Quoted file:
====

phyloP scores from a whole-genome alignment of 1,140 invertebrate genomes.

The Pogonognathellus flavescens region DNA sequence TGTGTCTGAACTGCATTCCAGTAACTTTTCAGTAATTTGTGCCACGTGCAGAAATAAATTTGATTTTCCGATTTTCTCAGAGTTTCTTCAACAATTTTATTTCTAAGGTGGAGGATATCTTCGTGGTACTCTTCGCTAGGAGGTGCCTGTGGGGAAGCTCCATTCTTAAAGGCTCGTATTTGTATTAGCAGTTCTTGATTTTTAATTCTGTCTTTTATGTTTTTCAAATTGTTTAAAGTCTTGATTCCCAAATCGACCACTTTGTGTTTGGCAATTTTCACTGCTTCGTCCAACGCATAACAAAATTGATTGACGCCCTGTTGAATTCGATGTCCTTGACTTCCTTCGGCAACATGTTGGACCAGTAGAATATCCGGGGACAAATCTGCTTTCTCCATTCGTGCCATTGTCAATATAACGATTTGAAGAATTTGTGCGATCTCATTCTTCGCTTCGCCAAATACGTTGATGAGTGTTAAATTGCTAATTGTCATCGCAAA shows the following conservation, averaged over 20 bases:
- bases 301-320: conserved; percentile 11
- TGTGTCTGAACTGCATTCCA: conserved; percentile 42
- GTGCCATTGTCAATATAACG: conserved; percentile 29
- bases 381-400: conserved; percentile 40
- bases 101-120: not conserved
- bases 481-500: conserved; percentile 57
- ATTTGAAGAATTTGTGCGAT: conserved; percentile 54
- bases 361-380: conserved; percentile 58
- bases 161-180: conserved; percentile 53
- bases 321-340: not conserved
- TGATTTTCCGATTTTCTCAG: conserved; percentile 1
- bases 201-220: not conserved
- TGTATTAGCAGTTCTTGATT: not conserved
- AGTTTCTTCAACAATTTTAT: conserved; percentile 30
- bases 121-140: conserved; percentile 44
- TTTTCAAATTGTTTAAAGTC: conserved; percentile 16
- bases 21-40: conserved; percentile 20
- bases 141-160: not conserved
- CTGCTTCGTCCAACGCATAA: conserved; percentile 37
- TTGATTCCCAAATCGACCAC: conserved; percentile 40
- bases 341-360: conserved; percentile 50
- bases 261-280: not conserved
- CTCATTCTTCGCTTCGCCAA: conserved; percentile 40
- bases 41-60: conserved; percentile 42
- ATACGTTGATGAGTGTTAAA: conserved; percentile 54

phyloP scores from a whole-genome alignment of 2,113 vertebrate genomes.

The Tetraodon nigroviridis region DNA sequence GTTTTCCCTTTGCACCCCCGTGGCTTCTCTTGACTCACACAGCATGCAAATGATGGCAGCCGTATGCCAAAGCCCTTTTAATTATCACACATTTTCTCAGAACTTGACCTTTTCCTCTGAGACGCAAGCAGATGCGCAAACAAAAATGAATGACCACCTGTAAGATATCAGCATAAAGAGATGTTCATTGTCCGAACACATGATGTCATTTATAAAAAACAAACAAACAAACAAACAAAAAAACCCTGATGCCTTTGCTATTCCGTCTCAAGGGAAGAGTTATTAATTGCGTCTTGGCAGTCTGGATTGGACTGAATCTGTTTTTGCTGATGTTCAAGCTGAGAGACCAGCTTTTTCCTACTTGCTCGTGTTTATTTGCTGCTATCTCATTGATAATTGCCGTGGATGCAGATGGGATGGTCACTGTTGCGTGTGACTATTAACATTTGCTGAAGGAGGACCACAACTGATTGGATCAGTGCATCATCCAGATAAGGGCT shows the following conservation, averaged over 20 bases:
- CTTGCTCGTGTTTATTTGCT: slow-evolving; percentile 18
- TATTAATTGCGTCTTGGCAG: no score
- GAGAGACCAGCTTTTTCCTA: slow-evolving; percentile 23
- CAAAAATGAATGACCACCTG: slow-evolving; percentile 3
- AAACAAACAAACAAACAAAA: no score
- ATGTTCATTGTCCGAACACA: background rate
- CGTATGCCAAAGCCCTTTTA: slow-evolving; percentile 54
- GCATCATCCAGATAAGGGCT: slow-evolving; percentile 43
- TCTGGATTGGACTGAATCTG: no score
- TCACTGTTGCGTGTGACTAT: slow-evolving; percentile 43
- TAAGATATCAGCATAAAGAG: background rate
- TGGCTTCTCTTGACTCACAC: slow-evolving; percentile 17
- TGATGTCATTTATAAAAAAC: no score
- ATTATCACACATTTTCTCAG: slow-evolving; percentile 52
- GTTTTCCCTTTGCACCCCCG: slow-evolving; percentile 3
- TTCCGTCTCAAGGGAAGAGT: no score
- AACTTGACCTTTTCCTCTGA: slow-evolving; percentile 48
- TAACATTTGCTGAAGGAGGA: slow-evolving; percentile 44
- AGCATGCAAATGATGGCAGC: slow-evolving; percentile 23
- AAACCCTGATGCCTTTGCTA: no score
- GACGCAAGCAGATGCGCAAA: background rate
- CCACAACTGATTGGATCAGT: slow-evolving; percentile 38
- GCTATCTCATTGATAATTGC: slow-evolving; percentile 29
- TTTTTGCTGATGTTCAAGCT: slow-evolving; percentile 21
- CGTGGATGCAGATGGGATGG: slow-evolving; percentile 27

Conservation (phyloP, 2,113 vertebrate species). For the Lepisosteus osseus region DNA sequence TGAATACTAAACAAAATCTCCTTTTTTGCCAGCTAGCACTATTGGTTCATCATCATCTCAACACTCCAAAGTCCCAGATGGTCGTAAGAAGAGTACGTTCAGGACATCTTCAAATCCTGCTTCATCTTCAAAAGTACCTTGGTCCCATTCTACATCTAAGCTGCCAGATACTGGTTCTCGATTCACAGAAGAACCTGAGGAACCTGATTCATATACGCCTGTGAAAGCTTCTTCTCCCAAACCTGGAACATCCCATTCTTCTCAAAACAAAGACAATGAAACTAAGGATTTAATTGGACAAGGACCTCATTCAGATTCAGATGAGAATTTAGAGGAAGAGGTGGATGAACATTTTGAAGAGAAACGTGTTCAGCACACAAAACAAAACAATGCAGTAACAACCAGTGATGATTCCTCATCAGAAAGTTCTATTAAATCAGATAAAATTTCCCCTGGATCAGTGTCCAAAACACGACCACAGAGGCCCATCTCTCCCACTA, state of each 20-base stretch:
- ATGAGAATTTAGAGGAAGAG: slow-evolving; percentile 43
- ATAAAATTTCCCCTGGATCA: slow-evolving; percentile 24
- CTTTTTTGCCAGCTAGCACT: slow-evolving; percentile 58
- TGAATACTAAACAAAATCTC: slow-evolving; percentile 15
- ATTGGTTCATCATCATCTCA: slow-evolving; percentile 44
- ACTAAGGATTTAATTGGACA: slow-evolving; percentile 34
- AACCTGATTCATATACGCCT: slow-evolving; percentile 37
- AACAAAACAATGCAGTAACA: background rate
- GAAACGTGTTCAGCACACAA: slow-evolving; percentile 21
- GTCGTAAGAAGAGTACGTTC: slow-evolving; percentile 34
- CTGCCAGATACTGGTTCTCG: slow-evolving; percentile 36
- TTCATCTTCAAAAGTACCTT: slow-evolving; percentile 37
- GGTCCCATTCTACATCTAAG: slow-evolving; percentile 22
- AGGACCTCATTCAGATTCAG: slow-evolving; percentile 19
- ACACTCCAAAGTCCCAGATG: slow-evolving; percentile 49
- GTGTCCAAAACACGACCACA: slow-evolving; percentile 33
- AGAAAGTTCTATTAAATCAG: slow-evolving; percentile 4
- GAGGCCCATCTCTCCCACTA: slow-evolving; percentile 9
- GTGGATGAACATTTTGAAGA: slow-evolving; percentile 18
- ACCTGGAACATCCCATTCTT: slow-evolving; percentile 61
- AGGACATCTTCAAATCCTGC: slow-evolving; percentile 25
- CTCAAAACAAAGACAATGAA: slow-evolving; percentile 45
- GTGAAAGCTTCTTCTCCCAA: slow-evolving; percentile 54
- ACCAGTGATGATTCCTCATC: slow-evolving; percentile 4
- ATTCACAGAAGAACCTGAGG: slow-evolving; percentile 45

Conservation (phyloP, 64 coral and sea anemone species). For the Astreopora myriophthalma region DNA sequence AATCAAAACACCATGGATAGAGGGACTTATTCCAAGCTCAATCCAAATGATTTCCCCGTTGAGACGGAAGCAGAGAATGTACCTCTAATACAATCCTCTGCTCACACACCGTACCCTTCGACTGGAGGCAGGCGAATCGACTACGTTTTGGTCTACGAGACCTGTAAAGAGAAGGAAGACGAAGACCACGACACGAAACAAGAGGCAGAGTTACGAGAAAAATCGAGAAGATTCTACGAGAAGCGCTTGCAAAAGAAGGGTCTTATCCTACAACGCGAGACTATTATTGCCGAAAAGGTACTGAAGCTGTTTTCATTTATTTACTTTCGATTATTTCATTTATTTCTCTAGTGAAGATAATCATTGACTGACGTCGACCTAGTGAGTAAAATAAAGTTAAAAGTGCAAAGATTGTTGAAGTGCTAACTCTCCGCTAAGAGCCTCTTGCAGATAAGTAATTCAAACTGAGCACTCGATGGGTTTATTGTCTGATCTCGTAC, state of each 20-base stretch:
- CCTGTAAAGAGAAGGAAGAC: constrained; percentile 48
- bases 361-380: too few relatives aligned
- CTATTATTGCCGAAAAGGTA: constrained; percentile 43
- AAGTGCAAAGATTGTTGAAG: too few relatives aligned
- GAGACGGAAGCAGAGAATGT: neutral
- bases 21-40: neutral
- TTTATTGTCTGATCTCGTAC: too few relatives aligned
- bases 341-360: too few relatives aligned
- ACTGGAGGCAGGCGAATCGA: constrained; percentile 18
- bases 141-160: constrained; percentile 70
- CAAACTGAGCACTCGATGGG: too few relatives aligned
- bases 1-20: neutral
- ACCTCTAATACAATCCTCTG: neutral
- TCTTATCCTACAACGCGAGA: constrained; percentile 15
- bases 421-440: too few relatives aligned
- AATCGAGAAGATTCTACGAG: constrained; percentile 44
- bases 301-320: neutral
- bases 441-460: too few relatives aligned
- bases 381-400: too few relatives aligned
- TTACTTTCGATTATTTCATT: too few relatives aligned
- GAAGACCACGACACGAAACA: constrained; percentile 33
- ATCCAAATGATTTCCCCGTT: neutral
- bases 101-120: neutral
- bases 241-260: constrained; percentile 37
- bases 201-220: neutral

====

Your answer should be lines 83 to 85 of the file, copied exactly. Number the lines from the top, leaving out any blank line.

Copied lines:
- bases 361-380: too few relatives aligned
- CTATTATTGCCGAAAAGGTA: constrained; percentile 43
- AAGTGCAAAGATTGTTGAAG: too few relatives aligned